Middle-Earth Fanfiction Awards

Inheritance

Author: Acacea
Nominator: Acacea
2006 Award Category: Races: Men: Steward's Sons Fixed-Length Ficlets - Honorable Mention

Story Type: Fixed-Length Ficlet : Length: True Drabble
Rating: G -- Reason for Rating: N/A
Summary: Faramir and Gandalf in the houses of healing


Reviewed by: EdorasLass -- Score: 5

I've always wondered who had the unenviable task of explaining to Faramir how his father died, and I think Gandalf would have been the best person to do so. While he does sound bitter, I also hear frustration in Faramir's voice, along with the deep need to know what happened, and it's likely a lot of other people would have been cowed by Faramir's resemblance to Denethor. In a situation like this, where he's bound and determined to get the information he wants, that resemblance is increased, but you show very well that, while Faramir may display aspects of his father's personality, he is his own person in his own right.

Reviewed by: annmarwalk -- Score: 4

I really like the way you’ve highlighted the similarities between Faramir and Denethor. Phrases like ‘stone-cold gaze’, ‘piercing quality’ and ‘acidic bitterness’ really pack a lot of punch into just a few words, the way great drabbles should. The gentleness of the last line, though, reminds us that Faramir was not *only* his father's son; there was also a good bit of his mother, her kindness and compassion, in him as well. Wonderfully done!

Reviewed by: Imhiriel -- Score: 4

Spot-on characterisation, concise and perceptive. The circumstances of this dialogue between Gandalf and Faramir - the latter's desire to be told how his father died and the former's reluctance - heighten the meaning and impact of this comparison between Denethor and his son. The drabble is very well-structured and compelling towards its incisive climax.

Reviewed by: Raksha the Demon -- Score: 3

Well-written drabble that delivers an emotional punch. I'm always pleased by fanfic that shows Faramir to be as perceptive as his father, and share his father's stony toughness, mitigated by the compassion that Denethor lacked, and this drabble does very well by him. Gandalf's viewpoint is a plus.

Reviewed by: Nancy Brooke -- Score: 3

Very interesting. I liked your portrayal of Gandalf's removal, how he can be detachedly considering Faramir at the same time that he is engaged in conversation with him. I've no doubt Gandalf always did have his mind simultaneously the micro and macro visions, as it were.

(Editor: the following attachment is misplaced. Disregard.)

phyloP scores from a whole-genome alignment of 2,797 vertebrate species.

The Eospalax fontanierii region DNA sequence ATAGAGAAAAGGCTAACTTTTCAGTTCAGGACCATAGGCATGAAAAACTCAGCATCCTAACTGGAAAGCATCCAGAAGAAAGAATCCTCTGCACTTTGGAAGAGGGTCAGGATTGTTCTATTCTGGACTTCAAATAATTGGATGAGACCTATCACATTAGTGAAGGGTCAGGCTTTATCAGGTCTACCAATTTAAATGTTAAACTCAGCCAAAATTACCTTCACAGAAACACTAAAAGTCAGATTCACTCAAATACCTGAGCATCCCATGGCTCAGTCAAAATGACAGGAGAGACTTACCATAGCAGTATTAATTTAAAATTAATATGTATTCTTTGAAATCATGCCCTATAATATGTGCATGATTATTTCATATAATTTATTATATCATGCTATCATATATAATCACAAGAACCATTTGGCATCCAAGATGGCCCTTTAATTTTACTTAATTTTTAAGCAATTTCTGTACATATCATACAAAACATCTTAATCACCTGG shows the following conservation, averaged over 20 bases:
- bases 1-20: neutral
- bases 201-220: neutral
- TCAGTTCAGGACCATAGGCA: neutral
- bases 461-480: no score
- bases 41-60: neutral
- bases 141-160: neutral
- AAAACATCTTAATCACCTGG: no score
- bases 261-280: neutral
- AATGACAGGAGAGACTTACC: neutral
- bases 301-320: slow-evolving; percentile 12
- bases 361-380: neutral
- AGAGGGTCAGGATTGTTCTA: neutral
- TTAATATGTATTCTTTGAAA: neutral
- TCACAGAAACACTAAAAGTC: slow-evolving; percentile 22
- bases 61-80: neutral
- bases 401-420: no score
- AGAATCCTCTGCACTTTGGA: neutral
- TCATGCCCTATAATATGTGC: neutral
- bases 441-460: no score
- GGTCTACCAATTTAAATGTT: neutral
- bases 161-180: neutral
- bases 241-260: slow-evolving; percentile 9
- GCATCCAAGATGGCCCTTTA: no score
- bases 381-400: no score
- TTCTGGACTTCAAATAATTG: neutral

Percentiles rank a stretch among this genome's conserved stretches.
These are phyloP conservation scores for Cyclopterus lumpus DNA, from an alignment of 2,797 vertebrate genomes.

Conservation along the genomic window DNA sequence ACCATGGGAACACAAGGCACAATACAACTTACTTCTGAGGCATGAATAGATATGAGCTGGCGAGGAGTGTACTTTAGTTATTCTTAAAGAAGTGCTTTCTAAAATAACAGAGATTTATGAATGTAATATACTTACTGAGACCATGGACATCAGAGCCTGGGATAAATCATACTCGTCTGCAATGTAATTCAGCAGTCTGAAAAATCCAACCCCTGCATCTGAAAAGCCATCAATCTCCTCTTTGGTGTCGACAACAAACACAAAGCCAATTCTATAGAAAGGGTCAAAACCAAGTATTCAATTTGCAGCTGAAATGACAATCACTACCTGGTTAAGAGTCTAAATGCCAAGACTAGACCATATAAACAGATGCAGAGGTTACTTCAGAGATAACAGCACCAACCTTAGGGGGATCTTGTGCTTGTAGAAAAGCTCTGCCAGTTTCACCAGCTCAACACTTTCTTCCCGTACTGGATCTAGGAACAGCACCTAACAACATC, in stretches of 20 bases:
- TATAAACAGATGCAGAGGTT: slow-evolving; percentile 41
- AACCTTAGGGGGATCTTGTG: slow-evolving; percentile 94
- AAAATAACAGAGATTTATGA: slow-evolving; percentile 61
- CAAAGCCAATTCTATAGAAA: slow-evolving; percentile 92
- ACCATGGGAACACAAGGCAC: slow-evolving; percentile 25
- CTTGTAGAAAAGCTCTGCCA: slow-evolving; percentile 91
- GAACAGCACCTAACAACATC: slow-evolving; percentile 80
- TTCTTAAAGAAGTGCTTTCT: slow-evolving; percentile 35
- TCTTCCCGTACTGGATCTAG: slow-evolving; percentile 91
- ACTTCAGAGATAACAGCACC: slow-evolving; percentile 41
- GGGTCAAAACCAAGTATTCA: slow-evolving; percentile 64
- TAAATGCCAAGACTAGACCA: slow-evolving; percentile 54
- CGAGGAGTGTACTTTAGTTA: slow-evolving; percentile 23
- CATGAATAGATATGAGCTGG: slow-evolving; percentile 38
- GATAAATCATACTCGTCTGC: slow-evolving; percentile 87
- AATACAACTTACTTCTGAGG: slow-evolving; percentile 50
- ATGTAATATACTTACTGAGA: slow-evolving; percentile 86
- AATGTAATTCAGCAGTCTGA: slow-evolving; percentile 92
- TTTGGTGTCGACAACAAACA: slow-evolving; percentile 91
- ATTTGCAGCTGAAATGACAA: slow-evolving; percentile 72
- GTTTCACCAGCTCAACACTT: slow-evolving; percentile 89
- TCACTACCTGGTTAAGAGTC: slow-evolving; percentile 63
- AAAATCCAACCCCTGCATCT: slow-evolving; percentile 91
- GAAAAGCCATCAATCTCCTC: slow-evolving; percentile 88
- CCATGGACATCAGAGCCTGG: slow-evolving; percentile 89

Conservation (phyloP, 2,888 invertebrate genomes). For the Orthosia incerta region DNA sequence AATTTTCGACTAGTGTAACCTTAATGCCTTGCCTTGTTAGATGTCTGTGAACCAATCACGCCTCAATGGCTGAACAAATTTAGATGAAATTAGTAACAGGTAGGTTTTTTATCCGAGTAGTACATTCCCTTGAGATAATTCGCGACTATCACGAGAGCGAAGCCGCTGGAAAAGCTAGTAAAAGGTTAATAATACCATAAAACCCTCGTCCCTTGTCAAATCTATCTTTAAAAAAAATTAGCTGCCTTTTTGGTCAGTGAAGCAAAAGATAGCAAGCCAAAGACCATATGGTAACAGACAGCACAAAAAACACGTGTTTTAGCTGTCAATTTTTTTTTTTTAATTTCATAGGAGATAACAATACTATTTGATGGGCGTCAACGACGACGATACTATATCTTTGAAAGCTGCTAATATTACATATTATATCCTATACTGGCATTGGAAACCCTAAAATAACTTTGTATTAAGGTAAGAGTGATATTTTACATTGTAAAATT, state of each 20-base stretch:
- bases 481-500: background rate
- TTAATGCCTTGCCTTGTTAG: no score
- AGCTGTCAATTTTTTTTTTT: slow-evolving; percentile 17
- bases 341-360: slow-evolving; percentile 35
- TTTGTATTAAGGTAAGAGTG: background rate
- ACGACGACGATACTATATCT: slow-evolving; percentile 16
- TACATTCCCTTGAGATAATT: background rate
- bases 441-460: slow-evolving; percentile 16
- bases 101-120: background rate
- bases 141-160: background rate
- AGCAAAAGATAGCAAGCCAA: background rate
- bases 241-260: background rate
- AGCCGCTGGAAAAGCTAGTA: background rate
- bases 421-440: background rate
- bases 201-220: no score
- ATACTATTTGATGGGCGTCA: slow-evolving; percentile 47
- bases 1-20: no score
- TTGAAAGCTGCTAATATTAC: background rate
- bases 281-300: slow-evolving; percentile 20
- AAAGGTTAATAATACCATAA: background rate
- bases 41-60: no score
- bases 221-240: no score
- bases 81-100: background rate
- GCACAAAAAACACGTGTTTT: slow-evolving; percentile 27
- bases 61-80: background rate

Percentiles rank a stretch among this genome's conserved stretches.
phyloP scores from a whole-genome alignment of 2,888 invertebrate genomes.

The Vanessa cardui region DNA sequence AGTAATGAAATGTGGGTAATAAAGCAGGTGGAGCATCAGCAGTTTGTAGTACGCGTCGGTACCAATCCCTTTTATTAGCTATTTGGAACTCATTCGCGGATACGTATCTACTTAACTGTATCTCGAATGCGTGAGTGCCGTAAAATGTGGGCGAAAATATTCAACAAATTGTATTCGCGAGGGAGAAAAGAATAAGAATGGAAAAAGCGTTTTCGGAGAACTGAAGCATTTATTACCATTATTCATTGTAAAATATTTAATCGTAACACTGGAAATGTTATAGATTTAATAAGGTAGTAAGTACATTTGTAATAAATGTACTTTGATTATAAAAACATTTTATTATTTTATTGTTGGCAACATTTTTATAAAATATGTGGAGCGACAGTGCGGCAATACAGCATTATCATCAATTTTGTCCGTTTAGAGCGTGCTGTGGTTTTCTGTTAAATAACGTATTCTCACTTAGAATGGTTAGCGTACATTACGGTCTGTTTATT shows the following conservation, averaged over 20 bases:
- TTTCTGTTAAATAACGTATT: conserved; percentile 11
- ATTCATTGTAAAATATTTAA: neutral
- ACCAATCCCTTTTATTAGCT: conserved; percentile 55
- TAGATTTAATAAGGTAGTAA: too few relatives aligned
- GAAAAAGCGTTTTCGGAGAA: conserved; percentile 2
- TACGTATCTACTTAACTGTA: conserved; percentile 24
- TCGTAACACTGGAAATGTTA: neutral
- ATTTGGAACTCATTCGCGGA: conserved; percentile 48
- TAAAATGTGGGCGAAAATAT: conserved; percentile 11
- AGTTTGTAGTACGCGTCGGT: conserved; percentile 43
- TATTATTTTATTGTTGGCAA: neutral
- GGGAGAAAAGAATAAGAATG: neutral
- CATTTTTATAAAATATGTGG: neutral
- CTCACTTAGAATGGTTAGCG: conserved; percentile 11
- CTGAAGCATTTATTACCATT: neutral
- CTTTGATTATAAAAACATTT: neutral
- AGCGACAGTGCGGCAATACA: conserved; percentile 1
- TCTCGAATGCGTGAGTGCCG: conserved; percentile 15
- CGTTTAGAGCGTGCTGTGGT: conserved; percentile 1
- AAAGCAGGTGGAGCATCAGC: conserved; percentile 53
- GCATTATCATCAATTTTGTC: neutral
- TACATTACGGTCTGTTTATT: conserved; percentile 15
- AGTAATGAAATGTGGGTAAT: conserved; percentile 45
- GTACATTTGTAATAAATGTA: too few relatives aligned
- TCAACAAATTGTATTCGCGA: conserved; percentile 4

Reviewed by: Dwimordene -- Score: 3

Acacea recalls the affinity that Tolkien gave Faramir and Denethor, underneath their more visible differences and uses that to good effect. Faramir interrogates Gandalf as to his father's death, showing his likeness to him, yet also, in the end, demonstrating that gentleness that sets him apart from his sire.

Reviewed by: Marta -- Score: 3

Part of me wonders whether Faramir will regret being so like his father. Yet Faramir will put those same qualities to good use, and prove that they do not always lead to bad ends. Thank you for giving that strong will a voice in him; this was a spot-on characterization, and I loved it.

Reviewed by: Bodkin -- Score: 3

Mind you - you can hardly blame Faramir for wanting to know what no-one will tell him. But yes, Faramir has a lot of Denethor's best qualities - but he includes others he has inherited from Finduilas. An he is a wizard's pupil!

Reviewed by: Súlriel -- Score: 2

I liked this a lot. We tend not to think of the ways in which Faramir was like Denethor, but I liked how you used the comparison as well as the contrast.

Reviewed by: Elen Kortirion -- Score: 2

Very nice and such an economic character sketch that is still so telling of what makes Faramir his father's son but his own man.

Reviewed by: Dreamflower -- Score: 2

An incisive and thoughtful look at Faramir's character, and at the qualities he inherited from his father--and those he did not. Not a word wasted.

Reviewed by: stefaniab -- Score: 1

Spare writing, as appropriate for drabbles, and a nice twist at the end.